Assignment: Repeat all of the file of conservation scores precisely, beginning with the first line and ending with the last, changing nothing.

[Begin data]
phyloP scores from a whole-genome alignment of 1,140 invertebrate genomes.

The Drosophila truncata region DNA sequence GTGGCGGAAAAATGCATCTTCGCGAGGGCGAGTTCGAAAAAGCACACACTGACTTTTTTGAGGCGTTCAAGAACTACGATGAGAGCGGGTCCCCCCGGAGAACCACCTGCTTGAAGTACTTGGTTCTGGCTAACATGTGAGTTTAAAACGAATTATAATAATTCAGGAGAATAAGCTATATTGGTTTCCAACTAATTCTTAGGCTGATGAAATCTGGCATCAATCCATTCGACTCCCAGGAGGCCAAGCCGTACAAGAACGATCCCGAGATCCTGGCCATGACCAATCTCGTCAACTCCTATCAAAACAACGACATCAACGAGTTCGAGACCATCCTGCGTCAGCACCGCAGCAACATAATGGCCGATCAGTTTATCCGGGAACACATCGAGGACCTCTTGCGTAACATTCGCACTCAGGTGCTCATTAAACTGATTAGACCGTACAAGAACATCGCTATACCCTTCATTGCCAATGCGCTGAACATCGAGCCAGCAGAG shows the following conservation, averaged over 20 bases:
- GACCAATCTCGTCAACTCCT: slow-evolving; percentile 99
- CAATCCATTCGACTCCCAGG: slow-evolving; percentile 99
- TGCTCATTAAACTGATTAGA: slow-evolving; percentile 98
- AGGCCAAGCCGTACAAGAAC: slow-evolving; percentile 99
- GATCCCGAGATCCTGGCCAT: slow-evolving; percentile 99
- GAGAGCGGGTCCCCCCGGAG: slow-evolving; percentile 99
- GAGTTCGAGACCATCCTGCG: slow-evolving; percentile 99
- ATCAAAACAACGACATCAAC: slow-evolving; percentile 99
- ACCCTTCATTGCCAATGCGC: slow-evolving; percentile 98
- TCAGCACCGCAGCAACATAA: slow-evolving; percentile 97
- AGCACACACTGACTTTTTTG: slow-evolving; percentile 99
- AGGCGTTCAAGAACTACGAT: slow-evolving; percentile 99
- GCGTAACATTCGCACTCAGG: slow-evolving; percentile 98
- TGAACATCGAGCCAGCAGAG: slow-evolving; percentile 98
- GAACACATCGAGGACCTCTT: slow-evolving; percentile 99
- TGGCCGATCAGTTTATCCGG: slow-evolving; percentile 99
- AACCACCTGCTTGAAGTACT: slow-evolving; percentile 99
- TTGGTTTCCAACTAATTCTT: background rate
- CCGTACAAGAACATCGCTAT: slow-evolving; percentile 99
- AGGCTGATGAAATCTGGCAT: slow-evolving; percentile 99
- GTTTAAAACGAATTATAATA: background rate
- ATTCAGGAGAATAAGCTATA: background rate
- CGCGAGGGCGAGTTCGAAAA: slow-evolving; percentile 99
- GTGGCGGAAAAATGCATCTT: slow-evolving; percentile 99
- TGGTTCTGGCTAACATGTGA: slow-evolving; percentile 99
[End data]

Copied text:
phyloP scores from a whole-genome alignment of 1,140 invertebrate genomes.

The Drosophila truncata region DNA sequence GTGGCGGAAAAATGCATCTTCGCGAGGGCGAGTTCGAAAAAGCACACACTGACTTTTTTGAGGCGTTCAAGAACTACGATGAGAGCGGGTCCCCCCGGAGAACCACCTGCTTGAAGTACTTGGTTCTGGCTAACATGTGAGTTTAAAACGAATTATAATAATTCAGGAGAATAAGCTATATTGGTTTCCAACTAATTCTTAGGCTGATGAAATCTGGCATCAATCCATTCGACTCCCAGGAGGCCAAGCCGTACAAGAACGATCCCGAGATCCTGGCCATGACCAATCTCGTCAACTCCTATCAAAACAACGACATCAACGAGTTCGAGACCATCCTGCGTCAGCACCGCAGCAACATAATGGCCGATCAGTTTATCCGGGAACACATCGAGGACCTCTTGCGTAACATTCGCACTCAGGTGCTCATTAAACTGATTAGACCGTACAAGAACATCGCTATACCCTTCATTGCCAATGCGCTGAACATCGAGCCAGCAGAG shows the following conservation, averaged over 20 bases:
- GACCAATCTCGTCAACTCCT: slow-evolving; percentile 99
- CAATCCATTCGACTCCCAGG: slow-evolving; percentile 99
- TGCTCATTAAACTGATTAGA: slow-evolving; percentile 98
- AGGCCAAGCCGTACAAGAAC: slow-evolving; percentile 99
- GATCCCGAGATCCTGGCCAT: slow-evolving; percentile 99
- GAGAGCGGGTCCCCCCGGAG: slow-evolving; percentile 99
- GAGTTCGAGACCATCCTGCG: slow-evolving; percentile 99
- ATCAAAACAACGACATCAAC: slow-evolving; percentile 99
- ACCCTTCATTGCCAATGCGC: slow-evolving; percentile 98
- TCAGCACCGCAGCAACATAA: slow-evolving; percentile 97
- AGCACACACTGACTTTTTTG: slow-evolving; percentile 99
- AGGCGTTCAAGAACTACGAT: slow-evolving; percentile 99
- GCGTAACATTCGCACTCAGG: slow-evolving; percentile 98
- TGAACATCGAGCCAGCAGAG: slow-evolving; percentile 98
- GAACACATCGAGGACCTCTT: slow-evolving; percentile 99
- TGGCCGATCAGTTTATCCGG: slow-evolving; percentile 99
- AACCACCTGCTTGAAGTACT: slow-evolving; percentile 99
- TTGGTTTCCAACTAATTCTT: background rate
- CCGTACAAGAACATCGCTAT: slow-evolving; percentile 99
- AGGCTGATGAAATCTGGCAT: slow-evolving; percentile 99
- GTTTAAAACGAATTATAATA: background rate
- ATTCAGGAGAATAAGCTATA: background rate
- CGCGAGGGCGAGTTCGAAAA: slow-evolving; percentile 99
- GTGGCGGAAAAATGCATCTT: slow-evolving; percentile 99
- TGGTTCTGGCTAACATGTGA: slow-evolving; percentile 99